All too often, I notice non-recyclable items in the recycling bin here at work, and vice-versa. There are lots of different types of food containers/wrappers, and it’s not easy to keep track of which ones can be recycled and which can’t. Call me a hippie if you want, but it bums me out to see red plastic cups in the trash, knowing that they’re all just gonna end up in a landfill.
Anyway, I’m not creating this blog post to be preachy or anything. I wanted to share a handy little chart/graphic (mini infographic?) thing that I made for the Wpromote office. In environmentally conscious fashion, I printed a bunch of these out and hung them above all of the trash/recycling bin areas in the office. It’s a quick and easy reference, so when someone isn’t sure if they can toss that stack of junk mail into the recycling bin, they can easily check.
I actually learned a few things about recycling while putting this together. I didn’t realize that if a recyclable item has food on it, it’s not recyclable. Food is one of the worst contaminants in the recycling process, and some estimates put the costs of irresponsible contamination in the neighborhood of $700 million per year industry-wide. So that pizza box that’s covered in grease? You can’t recycle it.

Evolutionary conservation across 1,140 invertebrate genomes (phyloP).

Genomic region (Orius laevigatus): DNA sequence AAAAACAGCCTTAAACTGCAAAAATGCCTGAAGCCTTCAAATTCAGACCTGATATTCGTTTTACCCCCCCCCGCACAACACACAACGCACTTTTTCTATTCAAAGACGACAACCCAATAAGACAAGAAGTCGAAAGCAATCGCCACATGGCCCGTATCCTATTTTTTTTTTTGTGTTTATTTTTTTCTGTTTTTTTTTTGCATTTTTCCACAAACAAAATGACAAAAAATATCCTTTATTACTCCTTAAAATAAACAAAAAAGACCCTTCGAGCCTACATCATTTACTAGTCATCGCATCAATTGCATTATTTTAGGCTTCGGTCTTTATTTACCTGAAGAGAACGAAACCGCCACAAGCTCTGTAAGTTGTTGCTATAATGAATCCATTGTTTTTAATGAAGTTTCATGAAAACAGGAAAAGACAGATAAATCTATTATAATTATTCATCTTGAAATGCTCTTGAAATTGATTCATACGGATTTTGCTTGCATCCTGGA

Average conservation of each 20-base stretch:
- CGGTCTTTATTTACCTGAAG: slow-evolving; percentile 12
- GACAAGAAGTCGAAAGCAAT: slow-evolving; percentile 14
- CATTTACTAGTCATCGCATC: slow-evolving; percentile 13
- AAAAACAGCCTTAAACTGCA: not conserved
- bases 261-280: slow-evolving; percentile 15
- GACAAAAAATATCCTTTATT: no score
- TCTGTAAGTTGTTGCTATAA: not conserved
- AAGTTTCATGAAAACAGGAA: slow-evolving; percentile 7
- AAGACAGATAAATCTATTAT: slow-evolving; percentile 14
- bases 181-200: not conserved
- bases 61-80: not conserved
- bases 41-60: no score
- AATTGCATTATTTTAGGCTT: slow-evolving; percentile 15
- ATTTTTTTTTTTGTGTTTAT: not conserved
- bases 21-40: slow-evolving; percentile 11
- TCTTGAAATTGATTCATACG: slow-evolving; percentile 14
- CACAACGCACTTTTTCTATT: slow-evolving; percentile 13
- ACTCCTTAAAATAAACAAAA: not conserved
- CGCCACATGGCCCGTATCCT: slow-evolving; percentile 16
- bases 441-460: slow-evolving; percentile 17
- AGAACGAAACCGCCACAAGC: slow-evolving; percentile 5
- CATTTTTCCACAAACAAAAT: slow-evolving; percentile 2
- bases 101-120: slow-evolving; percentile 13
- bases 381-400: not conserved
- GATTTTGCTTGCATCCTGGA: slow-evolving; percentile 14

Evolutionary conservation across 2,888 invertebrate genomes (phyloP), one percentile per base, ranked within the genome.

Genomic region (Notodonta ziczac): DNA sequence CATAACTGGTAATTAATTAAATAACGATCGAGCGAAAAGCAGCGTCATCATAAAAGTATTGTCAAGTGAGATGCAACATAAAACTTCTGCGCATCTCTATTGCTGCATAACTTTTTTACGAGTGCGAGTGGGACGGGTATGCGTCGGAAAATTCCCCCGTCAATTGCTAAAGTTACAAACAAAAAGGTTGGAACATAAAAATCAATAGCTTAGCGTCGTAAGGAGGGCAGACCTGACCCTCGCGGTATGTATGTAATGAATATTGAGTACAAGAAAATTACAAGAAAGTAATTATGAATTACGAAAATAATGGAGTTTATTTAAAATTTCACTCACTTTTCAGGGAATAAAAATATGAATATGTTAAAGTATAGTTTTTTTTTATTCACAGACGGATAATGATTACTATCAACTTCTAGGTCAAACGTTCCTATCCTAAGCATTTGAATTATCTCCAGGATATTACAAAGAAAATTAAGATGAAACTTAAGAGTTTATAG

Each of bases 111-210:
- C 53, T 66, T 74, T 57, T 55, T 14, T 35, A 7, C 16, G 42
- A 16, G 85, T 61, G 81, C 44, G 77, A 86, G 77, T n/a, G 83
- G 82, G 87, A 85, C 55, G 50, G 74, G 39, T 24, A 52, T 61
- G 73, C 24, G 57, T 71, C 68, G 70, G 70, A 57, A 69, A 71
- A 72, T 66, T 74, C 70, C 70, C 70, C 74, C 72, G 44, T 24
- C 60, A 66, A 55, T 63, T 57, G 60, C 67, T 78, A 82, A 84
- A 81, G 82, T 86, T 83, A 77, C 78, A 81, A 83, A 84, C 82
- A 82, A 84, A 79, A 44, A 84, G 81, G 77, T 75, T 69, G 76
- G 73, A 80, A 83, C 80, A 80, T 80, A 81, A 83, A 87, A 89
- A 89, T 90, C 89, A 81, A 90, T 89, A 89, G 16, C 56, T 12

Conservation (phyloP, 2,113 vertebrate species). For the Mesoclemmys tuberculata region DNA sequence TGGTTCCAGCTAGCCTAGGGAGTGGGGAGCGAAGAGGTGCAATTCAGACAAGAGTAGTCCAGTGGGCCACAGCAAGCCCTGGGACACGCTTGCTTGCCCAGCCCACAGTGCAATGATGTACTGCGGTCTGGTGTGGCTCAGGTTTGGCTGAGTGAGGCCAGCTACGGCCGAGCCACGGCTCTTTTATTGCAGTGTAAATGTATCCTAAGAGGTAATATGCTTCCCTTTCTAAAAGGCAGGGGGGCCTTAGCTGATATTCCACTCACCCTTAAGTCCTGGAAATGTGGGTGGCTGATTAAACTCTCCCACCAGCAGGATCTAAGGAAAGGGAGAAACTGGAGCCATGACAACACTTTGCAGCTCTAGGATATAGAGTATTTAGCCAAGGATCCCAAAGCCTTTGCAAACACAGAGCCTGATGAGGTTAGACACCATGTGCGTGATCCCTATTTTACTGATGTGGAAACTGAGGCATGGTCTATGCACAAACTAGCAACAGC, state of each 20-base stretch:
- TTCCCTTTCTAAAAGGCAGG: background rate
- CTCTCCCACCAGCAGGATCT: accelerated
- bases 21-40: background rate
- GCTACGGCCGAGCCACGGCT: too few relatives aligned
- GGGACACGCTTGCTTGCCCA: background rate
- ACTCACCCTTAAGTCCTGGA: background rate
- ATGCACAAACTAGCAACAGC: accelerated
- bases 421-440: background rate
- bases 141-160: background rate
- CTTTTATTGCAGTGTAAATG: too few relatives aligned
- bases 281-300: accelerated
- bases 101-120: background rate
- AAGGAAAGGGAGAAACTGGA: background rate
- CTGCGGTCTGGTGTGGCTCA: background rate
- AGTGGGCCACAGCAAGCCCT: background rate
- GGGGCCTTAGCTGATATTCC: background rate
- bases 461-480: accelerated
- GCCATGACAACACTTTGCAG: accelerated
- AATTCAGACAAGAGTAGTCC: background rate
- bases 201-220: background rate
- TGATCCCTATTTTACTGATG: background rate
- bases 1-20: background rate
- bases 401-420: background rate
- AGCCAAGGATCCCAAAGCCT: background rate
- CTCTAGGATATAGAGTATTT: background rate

Anyway, I’ll step off my soapbox now. Feel free to print this thing out and spread it around!
Please note that my research was done for recycling in the greater Los Angeles area. The things you can recycle in your area may be slightly different.
I run the IT department for a demolition company and you wouldn’t believe the stuff that gets recycled there. Obviously, coppers and precious metals are recycled, but even wood, old fixtures, toilets, bathtubs, and several items are considered “salvageable”. Recycling is an important process we need to implement in our lives as soon as possible.
Preach on, John.